In California, Prop. 3 Is a Billion-Dollar Fix for Stubborn Water Woes

The $8.9 billion bond measure on the November ballot would solve groundwater contamination in disadvantaged communities, restore wetlands, protect the Salton Sea and much more, says the measure’s author, Jerry Meral.

Written by Jerry Meral Published on Read time Approx. 3 minutes
Cristobal Chavez stands beside bottled water, the only safe drinking water he and his family had after discovering that the well on their property near Porterville in California’s Central Valley is contaminated with nitrates. Proposition 3 on the state’s November ballot would provide millions in bond funds for safe drinking water projects.Photo by Robyn Beck/AFP

In 2012, the California Legislature passed a law stating that it is a human right to have safe drinking water. But it provided only meager funds for that purpose. Proposition 3, a water bond on the November ballot, includes $750 million for safe drinking water and safe wastewater disposal in disadvantaged communities, and to eliminate lead from water fountains in schools.

This is just one of many things Proposition 3 would accomplish by issuing $8.9 billion in general obligation bonds to fund water projects in the state.

Proposition 3 funds progressive water supply programs such as urban and agricultural water conservation, recycling of wastewater for industrial and landscaping use, desalting of inland saline groundwater, stormwater capture, repair of flood control dams, and improved watershed management.

Floods threaten the lives and property of many Californians. Proposition 3 funds flood control projects.

Through programs that reduce fire danger and restore fire-damaged watersheds, Proposition 3 will save lives and homes, and improve the quality of watersheds.

Proposition 3 will provide water supplies in dry years, since climate change is making drought a permanent part of life in California.

Proposition 3 restores damaged watersheds. University of California water quality scientists discovered that fire, drought, beetle infestations and past poor logging and mining practices have damaged the watersheds that we rely on for most of our water supply. Prop. 3 includes major funding for watershed restoration, which will increase the quality and quantity of water we can capture and use.

Capture and reuse of stormwater is funded by Proposition 3, reducing pollution and increasing our water supply.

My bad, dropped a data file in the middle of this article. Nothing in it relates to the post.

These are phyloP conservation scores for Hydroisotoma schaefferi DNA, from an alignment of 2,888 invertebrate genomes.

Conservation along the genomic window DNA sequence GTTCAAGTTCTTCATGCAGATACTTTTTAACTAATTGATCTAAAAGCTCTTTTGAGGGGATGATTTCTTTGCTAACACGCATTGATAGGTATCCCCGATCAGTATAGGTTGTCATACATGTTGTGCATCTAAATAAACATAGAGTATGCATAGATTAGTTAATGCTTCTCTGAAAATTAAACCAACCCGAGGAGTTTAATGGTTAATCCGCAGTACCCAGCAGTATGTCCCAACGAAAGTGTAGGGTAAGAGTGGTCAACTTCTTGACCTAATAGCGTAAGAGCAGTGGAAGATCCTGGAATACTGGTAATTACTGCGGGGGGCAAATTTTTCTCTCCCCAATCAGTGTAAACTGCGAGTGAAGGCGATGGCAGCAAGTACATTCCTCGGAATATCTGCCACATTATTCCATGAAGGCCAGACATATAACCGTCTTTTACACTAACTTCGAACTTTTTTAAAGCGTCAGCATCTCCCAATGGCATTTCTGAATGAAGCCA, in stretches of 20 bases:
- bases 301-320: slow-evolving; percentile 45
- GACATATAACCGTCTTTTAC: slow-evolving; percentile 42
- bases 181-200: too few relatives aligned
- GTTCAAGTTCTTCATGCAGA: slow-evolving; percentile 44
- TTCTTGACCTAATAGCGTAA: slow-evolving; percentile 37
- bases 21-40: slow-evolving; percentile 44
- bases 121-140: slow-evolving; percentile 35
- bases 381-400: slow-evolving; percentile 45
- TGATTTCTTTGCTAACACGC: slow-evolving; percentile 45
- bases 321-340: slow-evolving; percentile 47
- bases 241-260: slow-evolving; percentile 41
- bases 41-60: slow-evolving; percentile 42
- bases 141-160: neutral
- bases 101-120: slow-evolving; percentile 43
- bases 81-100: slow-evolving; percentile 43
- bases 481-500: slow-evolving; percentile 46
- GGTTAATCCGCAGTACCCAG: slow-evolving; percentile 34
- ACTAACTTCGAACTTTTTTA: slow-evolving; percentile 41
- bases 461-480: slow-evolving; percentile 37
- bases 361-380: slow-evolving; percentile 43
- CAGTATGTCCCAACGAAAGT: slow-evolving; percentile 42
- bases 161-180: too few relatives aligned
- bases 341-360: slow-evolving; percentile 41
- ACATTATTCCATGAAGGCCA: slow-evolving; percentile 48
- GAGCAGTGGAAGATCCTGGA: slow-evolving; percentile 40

A few specific and critically important projects are included in Proposition 3, including:

  • Funding for restoration of San Francisco Bay wetlands to provide wildlife habitat and flood protection for homes and businesses near the Bay shoreline.
  • Removal of Matilija Dam, one of the most unsafe dams in California, which is filled with silt, choking the sand supply for Ventura County beaches and blocking an important steelhead run.
  • Restoration of the Salton Sea to protect Southern California residents from the dangerous effects of blowing dust from the exposed lakebed and to restore nearby wetlands.

In addition, Oroville Dam needs to be repaired. Stored water is released in the fall to create space for incoming flood water. This reduces the dam’s water supply and power generation benefits. Therefore, repairing Oroville Dam flood control facilities is an appropriate state expenditure, and should not be paid for entirely by State Water Project customers. This will reduce water rates for 80 percent of all Californians.

The Friant Kern Canal, running between Fresno and Bakersfield, serves more than 15,000 small farmers, growing food on 1 million acres of the world’s best agricultural soils. The canal subsided during the last drought due to excessive groundwater pumping by farmers who do not receive water from the canal. This reduced the canal’s capacity to carry water. In the subsequent wet year, it was impossible to store underground 300,000 acre-feet of water, enough for more than 1 million people. It is appropriate for the state to repair the canal, so that water can be stored underground, and crop production can continue.

Proposition 3, an initiative measure, became necessary when the Legislature failed to pass a comprehensive water bond. Funds from the last water bond will soon be exhausted. Proposition 3 is affordable. Even the Howard Jarvis Taxpayers Association, normally a staunch foe of tax and bond measures, does not oppose it. Proposition 3 does not raise taxes.

Disadvantaged communities have often been left out of previous water bonds. Restoration of urban streams and rivers, like the Los Angeles River (which runs mainly through disadvantaged neighborhoods), are well funded in Proposition 3. Safe drinking water and stormwater capture funds are reserved for disadvantaged communities. Cost-sharing requirements are reduced or waived for these communities.

Proposition 3 is endorsed by a diverse coalition of water quality scientists and dozens of local water districts; more than 100 conservation groups like the Nature Conservancy, National Wildlife Federation, and Audubon California; business groups like the California Chamber of Commerce; the Agricultural Council of California; the League of California Cities; the Rural County Representatives of California; and the California Federation of Labor.

Voters should support Proposition 3. It will supply safe drinking water for dozens of disadvantaged communities, improve water quality and supply in our mountain watersheds, and provide enough water for 3 million families. It will restore thousands of acres of wetlands and wildlife habitat, and provide the water we need to get through the next inevitable drought.

The views expressed in this article belong to the author and do not necessarily reflect the editorial policy of Water Deeply.

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